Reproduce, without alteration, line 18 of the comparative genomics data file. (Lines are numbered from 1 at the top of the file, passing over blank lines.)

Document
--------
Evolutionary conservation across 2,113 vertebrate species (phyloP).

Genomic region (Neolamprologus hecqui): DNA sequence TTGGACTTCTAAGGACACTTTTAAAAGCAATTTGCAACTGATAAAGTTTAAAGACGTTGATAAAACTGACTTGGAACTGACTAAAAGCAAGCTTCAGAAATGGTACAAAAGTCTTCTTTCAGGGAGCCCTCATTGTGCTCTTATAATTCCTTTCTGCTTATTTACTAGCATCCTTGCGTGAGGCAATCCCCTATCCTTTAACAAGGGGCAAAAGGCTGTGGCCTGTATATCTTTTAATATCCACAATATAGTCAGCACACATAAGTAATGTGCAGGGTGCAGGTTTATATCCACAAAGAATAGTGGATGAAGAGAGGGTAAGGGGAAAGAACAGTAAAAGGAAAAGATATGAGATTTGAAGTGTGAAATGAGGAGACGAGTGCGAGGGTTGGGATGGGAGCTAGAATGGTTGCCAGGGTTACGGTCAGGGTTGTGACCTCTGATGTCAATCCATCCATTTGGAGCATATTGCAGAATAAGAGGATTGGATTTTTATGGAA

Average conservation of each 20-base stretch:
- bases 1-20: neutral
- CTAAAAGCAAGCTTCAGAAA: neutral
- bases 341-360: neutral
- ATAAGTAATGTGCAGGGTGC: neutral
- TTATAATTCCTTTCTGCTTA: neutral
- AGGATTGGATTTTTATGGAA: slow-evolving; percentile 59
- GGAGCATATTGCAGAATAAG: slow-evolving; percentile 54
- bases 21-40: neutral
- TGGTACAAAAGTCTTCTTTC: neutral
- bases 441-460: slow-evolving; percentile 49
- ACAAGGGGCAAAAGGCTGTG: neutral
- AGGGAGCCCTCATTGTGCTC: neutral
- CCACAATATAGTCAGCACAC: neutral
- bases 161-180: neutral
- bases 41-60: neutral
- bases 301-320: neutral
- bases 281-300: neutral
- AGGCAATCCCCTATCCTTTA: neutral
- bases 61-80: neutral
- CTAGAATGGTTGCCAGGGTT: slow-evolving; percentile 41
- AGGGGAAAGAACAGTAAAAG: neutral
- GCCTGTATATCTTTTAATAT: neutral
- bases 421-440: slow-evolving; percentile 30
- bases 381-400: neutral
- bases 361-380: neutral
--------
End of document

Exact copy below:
- bases 41-60: neutral